November 28, 2021

I, Science

The science magazine of Imperial College

Leonardo da Vinci: Anatomist
The Queen’s Gallery, Buckingham Palace
04 May 2012 to 07 October 2012

I’ve already waxed lyrical about how, despite his admittedly substantial contribution to art history, I think Leonardo da Vinci was primarily a scientist. After my visit this weekend to new exhibition ‘Leonardo da Vinci: Anatomist’, I’d like to add an epilogue. Leonardo da Vinci was also an astonishingly talented science communicator.

Currently on display at the Queen’s Gallery, Leonardo da Vinci: Anatomist is a collection of anatomical studies which remained hidden and unpublished in notebooks for four hundred years after the artist’s death. Covering da Vinci’s two main periods of study in the 1480s and 1510, the extensive works along with the notebook that originally bound them are justifiably held aloft as priceless examples of a practitioner far ahead of his time. Had the studies been published at the time of their creation, da Vinci would be recognised as one of the greatest anatomists of all time.

Leonardo da Vinci’s anatomical interests went far beyond what was useful for an artist. Studying organisms as diverse as birds, cows and horses, as well as human cadavers when he could access them, his drawings and lengthy descriptions (written in his trademark back-to-front handwriting) show a draughtsman utilising skills from architecture and engineering to produce a systematic study of the inner workings of the body. As one of the panels reads: “artistic beauty and anatomical accuracy are in perfect balance.”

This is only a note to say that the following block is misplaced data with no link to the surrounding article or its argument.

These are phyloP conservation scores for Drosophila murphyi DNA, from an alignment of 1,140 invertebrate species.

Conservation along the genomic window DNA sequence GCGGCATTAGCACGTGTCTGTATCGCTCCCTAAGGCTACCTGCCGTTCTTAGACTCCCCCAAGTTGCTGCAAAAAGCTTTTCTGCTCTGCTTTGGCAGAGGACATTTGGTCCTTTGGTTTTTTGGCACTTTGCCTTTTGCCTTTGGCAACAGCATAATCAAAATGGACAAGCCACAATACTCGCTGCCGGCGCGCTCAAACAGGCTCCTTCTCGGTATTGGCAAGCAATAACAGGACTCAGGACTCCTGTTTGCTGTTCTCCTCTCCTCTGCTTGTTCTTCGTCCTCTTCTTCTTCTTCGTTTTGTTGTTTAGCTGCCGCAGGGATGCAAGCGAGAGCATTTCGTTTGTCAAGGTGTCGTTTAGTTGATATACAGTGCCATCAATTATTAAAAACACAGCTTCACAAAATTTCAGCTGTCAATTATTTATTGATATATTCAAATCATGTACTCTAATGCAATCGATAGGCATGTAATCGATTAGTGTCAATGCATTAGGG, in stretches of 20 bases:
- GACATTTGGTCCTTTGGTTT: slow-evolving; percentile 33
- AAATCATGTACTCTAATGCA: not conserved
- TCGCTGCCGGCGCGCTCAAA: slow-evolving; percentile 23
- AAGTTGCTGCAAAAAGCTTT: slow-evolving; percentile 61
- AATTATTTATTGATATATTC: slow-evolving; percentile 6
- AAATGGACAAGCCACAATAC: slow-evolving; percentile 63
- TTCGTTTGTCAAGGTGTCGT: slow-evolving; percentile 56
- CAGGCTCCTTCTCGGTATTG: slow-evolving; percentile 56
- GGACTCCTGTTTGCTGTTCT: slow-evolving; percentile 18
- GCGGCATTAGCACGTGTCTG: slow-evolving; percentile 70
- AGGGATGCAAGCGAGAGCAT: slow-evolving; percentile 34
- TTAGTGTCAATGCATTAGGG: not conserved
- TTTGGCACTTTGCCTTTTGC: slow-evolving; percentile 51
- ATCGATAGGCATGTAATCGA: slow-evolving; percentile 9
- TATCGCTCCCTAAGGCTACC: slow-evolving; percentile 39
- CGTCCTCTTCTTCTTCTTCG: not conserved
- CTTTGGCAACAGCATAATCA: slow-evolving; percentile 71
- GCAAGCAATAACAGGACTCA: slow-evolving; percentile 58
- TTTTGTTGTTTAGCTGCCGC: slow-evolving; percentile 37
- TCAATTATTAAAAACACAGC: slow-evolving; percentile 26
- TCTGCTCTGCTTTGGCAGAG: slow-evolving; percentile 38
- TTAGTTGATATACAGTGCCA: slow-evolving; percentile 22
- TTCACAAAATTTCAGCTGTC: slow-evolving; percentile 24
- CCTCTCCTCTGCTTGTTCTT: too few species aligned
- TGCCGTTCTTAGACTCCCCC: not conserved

It is this facet of the thoughtfully laid out exhibition that makes it awe-inspiring and thought-provoking for the casual visitor, medical student, and art-history scholar alike. Aside from the unique experience of being separated from an original artwork by just a thin pane of glass, the exhibition also raises an important point: that while other anatomical models may technically be more precise than da Vinci’s early studies (and some of da Vinci’s are spot on by modern standards), there is always an element of representation in illustration. Stylisation is crucial for comprehension.

From bizarre theories about conception – the idea that the female spine splits and passes into the uterus – to sophisticated dissections of the human skull, the exhibition exerts its breath-taking power through the power of visualising the unseen. Da Vinci takes a study of the head, neck and shoulders – three sequential drawings rotated and viewed from different elevations – and creates a cinematic experience paralleled today in 3D anatomy teaching. From a deceptively simple record of what he saw, da Vinci has communicated the form and function of the human body.

The literal heart of the exhibition is a scarlet room chronicling the final years of da Vinci’s anatomical work. Driven to frustration by his work on the flow of blood through the aorta, da Vinci laid down his tools and closed a notebook that would not be released to the public until many years after his death six years later. I recommend you get under the skin of da Vinci’s staggeringly beautiful depictions before word spreads.

More > Read 5pm Girl‘s take on why Leonardo was a scientist first and artist second.